The authors draw on collaboration with a group of teachers to describe how three-act tasks could be (re)designed and implemented for online synchronous and asynchronous learning, identifying technological factors that teachers might consider.
Amanda T. Sugimoto and Heidi Meister
Gina Kling and Jennifer M. Bay-Williams
Basic fact fluency has always been of interest to elementary school teachers and is particularly relevant because a wide variety of supplementary materials of varying quality exist for this topic. This article unpacks eight common unproductive practices with basic facts instruction and assessment.
Deanna Pecaski McLennan
Crystal Kalinec-Craig, Emily P. Bonner, and Traci Kelley
This article describes an innovation in an elementary mathematics education course called SEE Math (Support and Enrichment Experiences in Mathematics), which aims to support teacher candidates (TCs) as they learn to teach mathematics through problem solving while promoting equity during multiple experiences with a child. During this 8-week program, TCs craft and implement tasks that promote problem solving in the context of a case study of a child’s thinking while collecting and analyzing student data to support future instructional decisions. The program culminates in a mock parent–teacher conference. Data samples show how SEE Math offers TCs an opportunity to focus on the nuances of children’s strengths rather than traditional measures of achievement and skill.
Kimberly Morrow-Leong, Sara Delano Moore, and Linda M. Gojak
Reading mathematics picture books to children increases interest in mathematics, strengthens vocabulary, and can improve achievement.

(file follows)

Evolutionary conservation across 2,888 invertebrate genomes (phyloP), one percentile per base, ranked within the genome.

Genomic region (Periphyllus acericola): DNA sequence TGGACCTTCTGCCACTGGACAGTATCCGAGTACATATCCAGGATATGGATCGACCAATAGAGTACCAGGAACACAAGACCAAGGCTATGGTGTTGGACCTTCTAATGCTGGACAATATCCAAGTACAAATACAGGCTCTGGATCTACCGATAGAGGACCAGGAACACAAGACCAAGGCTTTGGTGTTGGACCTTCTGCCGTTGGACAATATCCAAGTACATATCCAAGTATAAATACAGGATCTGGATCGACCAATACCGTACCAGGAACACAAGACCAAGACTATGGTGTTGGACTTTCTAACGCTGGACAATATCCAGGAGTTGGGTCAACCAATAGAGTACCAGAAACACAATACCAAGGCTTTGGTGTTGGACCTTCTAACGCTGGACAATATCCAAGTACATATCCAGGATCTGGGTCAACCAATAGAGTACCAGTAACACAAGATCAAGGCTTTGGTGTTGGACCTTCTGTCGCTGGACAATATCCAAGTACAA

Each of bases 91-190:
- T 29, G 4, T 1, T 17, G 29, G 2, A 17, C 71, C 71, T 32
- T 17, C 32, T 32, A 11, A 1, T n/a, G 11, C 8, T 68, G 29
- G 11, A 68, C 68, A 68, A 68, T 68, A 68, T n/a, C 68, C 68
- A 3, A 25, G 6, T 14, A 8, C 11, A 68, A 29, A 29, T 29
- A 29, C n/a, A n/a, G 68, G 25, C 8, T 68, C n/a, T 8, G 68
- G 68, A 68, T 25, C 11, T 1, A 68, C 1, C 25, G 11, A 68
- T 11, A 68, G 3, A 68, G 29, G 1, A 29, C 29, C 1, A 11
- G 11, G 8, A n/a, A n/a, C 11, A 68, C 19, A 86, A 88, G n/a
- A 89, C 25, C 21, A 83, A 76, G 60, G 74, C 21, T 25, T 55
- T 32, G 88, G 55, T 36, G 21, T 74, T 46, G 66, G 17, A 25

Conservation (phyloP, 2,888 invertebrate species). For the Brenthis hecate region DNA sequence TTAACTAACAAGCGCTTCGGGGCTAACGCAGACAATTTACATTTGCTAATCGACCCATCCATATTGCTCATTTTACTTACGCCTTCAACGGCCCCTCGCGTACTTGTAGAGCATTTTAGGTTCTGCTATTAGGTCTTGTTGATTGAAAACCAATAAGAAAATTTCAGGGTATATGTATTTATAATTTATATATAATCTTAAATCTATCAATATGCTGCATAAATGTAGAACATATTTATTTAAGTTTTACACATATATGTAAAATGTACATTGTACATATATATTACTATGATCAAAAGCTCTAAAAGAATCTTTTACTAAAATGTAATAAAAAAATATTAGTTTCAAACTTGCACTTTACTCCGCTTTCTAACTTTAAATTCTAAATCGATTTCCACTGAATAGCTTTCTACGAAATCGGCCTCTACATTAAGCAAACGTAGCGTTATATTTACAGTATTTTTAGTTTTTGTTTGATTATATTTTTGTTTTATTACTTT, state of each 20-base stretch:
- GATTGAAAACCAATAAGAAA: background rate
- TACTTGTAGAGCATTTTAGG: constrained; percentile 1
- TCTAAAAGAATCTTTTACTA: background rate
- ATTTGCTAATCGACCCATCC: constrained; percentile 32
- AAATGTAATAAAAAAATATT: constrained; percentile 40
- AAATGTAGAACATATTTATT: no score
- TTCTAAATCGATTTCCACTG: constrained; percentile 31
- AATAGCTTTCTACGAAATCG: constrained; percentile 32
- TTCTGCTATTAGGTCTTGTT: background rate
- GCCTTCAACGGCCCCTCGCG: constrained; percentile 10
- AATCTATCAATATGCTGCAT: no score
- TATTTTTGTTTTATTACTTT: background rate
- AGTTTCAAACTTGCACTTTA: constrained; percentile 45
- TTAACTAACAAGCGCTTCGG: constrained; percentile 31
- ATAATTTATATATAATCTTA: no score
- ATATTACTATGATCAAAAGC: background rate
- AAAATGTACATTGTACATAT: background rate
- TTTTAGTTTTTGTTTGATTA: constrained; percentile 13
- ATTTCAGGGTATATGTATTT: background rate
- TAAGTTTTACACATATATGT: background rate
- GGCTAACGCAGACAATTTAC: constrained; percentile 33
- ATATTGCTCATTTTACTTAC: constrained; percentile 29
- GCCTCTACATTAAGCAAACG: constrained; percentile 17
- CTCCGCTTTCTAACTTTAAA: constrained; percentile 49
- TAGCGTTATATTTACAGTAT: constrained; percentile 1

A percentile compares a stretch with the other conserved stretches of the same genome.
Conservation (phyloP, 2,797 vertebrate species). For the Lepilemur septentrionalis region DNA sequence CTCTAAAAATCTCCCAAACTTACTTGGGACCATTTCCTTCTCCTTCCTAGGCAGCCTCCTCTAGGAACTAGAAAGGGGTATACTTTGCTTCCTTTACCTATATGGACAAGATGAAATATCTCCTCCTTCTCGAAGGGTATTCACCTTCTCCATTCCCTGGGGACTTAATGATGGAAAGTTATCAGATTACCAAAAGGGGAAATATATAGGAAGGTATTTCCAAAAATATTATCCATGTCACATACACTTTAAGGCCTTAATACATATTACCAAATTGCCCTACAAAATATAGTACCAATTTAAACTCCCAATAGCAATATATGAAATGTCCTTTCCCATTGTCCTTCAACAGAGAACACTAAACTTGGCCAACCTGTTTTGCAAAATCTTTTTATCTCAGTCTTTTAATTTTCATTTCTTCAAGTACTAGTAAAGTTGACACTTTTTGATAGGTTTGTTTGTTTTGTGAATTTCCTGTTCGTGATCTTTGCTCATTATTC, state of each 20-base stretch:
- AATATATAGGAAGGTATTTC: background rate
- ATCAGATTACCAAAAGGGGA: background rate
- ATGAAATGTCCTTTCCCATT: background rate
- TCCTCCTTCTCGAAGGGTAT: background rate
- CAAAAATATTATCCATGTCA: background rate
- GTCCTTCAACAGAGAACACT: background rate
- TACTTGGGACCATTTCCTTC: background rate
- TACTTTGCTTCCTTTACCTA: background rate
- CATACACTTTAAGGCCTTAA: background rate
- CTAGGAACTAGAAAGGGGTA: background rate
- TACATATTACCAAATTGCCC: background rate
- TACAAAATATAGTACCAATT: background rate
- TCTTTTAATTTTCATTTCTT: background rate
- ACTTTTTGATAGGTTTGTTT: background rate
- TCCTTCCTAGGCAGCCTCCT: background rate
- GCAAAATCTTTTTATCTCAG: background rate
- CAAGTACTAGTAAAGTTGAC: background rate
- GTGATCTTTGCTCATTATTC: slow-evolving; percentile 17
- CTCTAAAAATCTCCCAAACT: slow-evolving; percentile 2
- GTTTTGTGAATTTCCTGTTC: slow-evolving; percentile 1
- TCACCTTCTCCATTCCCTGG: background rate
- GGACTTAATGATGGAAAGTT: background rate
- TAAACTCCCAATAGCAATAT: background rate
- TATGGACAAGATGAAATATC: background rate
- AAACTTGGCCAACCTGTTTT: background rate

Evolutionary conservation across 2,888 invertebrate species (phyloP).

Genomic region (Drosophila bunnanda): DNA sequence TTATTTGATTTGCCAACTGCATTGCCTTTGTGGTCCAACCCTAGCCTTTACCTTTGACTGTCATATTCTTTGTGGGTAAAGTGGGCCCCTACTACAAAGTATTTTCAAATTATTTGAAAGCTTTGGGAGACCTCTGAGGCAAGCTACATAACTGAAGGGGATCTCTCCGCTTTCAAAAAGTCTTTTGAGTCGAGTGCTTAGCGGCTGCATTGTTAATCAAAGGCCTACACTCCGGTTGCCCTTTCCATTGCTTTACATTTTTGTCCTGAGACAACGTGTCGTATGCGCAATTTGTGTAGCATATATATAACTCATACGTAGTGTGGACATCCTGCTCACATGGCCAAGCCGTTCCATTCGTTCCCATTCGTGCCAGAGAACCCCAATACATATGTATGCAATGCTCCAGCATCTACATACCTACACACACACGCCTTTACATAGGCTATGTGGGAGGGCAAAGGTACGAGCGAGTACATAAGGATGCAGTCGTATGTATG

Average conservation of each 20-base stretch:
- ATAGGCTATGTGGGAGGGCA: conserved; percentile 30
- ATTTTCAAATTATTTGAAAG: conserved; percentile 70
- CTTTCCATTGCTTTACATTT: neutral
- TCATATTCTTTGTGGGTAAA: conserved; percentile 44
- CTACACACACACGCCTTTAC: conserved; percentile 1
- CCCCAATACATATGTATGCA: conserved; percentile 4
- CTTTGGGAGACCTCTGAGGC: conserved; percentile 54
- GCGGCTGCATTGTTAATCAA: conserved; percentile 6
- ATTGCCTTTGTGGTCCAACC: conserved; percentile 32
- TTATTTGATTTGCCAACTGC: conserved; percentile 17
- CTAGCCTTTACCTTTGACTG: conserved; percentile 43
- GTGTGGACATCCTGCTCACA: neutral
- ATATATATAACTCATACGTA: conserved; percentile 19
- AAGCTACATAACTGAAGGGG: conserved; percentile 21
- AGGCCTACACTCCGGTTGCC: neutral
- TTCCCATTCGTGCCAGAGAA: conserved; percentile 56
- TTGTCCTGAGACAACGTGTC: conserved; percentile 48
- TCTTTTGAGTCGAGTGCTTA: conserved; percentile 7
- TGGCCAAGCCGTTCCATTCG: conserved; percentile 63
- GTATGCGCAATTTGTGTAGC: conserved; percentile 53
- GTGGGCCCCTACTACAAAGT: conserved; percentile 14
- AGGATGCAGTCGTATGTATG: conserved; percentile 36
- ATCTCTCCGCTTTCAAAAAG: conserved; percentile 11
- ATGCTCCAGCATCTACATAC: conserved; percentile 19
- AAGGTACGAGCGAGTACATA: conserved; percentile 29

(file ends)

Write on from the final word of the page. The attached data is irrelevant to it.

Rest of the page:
Tonya Gau Bartell
This is one of many practices to support teachers in assessing students’ mathematical thinking and better understanding students’ lived experiences that they can then draw on in mathematics instruction. This article highlights four examples of teachers’ efforts to reimagine homework for K–2 students.
Katherine Baker, Naomi A. Jessup, Victoria R. Jacobs, Susan B. Empson, and Joan Case
Productive struggle is an essential part of mathematics instruction that promotes learning with deep understanding. A video scenario is used to provide a glimpse of productive struggle in action and to showcase its characteristics for both students and teachers. Suggestions for supporting productive struggle are provided.
Sandra M. Linder and Amanda Bennett
This article presents examples of how early childhood educators (prek-2nd grade) might use their daily read alouds as a vehicle for increasing mathematical talk and mathematical connections for their students.
Julie M. Amador, David Glassmeyer, and Aaron Brakoniecki
This article provides a framework for integrating professional noticing into teachers' practice as a means to support instructional decisions. An illustrative example is included based on actual use with secondary students.
Lauren J. Rapacki and Dionne I. Cross Francis
Share a teacher's ultimately empowering experience of transitioning into an ill-defined, unanticipated leadership position.